Written By Dr Megan Rowles
Many people are aware that pregnant women should be careful around cats because they can carry toxoplasmosis, which causes birth defects and abortions.
There are however a lot of misunderstandings about this disease that I would like to clarify for the sake of the cats.
If you have any concerns or questions about your personal health please discuss these with your doctor.
Toxoplasmosis is a nasty disease caused by the toxoplasma parasite, which can infect any mammal or bird, but cats are the only animals in which it can complete its life cycle, with the parasite eggs, oocysts, shed in cat faeces for approximately two weeks until the cat develops immunity.
Cats are more likely to become infected if they hunt or are fed raw meat and may become sick due to the parasite, although this is relatively uncommon.
You, like many people around the world, may have already been infected by toxoplasma without knowing it.
Your immune system defeated the invader, unless you were unlucky enough to be immune suppressed (for example having chemotherapy) or pregnant at the time you were infected.
Sources of infection are most commonly eating oocysts in undercooked (rare/medium-rare) meat, drinking unpasteurised milk or contaminated water, not washing vegetables properly or not washing your hands properly after gardening, playing in a sandpit or cleaning your cat’s litter tray.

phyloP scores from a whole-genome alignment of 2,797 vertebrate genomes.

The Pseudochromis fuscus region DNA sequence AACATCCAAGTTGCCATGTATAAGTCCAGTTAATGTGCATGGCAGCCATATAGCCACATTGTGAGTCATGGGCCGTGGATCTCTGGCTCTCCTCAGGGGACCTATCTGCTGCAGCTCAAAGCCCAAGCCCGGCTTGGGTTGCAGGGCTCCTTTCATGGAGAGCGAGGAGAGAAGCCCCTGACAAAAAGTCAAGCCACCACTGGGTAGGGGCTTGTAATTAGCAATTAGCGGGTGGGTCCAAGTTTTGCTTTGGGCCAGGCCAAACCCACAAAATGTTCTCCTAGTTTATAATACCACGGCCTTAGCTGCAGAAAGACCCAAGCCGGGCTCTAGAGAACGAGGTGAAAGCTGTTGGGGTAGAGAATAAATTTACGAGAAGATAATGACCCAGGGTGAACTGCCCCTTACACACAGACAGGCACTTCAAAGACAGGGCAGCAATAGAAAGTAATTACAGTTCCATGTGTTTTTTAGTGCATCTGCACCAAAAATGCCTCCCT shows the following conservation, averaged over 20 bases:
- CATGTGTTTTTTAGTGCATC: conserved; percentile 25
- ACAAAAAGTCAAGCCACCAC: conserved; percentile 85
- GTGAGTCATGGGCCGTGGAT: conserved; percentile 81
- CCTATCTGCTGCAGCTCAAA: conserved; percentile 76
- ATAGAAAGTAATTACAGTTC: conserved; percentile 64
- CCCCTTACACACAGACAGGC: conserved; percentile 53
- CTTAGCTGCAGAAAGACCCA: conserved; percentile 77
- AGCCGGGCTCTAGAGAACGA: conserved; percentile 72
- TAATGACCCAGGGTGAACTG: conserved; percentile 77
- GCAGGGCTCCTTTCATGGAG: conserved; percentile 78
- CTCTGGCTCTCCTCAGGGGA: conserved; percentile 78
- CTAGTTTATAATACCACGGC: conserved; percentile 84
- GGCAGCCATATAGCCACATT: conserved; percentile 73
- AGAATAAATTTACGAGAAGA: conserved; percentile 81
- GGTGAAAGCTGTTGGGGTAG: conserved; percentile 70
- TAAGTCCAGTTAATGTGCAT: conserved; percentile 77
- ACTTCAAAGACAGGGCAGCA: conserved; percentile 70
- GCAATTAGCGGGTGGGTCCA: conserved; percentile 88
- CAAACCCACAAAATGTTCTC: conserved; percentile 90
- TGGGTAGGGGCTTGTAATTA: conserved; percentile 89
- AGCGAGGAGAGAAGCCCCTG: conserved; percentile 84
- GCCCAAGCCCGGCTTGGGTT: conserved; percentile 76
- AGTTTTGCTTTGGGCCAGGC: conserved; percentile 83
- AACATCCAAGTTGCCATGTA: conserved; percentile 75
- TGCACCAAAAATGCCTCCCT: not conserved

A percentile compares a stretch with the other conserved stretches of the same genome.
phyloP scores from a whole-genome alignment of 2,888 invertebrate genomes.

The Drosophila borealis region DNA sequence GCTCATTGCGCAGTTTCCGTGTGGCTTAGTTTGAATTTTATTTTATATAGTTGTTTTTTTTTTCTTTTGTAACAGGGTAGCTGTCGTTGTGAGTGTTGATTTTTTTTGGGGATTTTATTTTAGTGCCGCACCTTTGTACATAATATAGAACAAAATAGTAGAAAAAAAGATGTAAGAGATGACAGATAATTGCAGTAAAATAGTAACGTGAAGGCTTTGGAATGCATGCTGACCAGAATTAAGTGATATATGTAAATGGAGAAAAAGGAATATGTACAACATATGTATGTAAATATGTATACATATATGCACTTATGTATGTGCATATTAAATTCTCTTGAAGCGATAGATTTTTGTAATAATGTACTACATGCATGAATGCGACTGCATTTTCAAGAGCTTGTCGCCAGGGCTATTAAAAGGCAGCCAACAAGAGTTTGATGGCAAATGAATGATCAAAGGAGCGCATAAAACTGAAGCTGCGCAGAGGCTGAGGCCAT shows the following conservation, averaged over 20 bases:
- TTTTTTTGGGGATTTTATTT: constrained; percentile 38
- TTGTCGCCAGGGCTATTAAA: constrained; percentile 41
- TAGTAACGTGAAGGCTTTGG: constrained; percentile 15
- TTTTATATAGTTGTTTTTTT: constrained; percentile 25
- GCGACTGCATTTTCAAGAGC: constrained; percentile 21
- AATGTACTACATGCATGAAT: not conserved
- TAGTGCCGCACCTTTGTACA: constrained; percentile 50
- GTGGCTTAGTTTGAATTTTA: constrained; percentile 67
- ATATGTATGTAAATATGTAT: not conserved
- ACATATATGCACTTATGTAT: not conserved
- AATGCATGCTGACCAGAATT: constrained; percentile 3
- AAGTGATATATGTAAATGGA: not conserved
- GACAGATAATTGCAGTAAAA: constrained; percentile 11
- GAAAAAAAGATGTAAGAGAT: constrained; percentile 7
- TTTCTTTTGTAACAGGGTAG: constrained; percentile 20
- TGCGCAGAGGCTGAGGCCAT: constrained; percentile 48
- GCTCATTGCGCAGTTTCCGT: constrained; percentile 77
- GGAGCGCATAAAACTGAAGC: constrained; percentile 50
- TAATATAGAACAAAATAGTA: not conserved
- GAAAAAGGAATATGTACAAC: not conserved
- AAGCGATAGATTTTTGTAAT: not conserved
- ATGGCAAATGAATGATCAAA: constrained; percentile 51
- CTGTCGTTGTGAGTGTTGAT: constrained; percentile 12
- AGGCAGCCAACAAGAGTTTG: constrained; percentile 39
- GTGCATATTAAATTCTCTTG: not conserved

Vital to note here is that infection comes from consuming the toxoplasma oocysts, so food preparation and personal hygiene are key factors in preventing exposure.
Another useful detail is while oocysts can survive for a long time in the environment, they do take 24 hours to become infectious.
So if you are unable to avoid the job of cleaning cat litter trays while pregnant, wear gloves and clean the trays twice a day, before the faeces can become dangerous.
Toxoplasmosis does not actually come from direct contact with a cat unless you own a particularly gross/elderly/unwell cat that gets faeces on itself and waits longer than 24 hours before grooming.
In this case, contact your vet as your cat quite likely requires medical attention.
So, before you put up a ‘free to a good home’ ad, please talk to your doctor about the level of toxoplasmosis risk your cat actually poses.
After all, when you are curled up on the couch with morning sickness a purring feline friend might be just what the doctor ordered.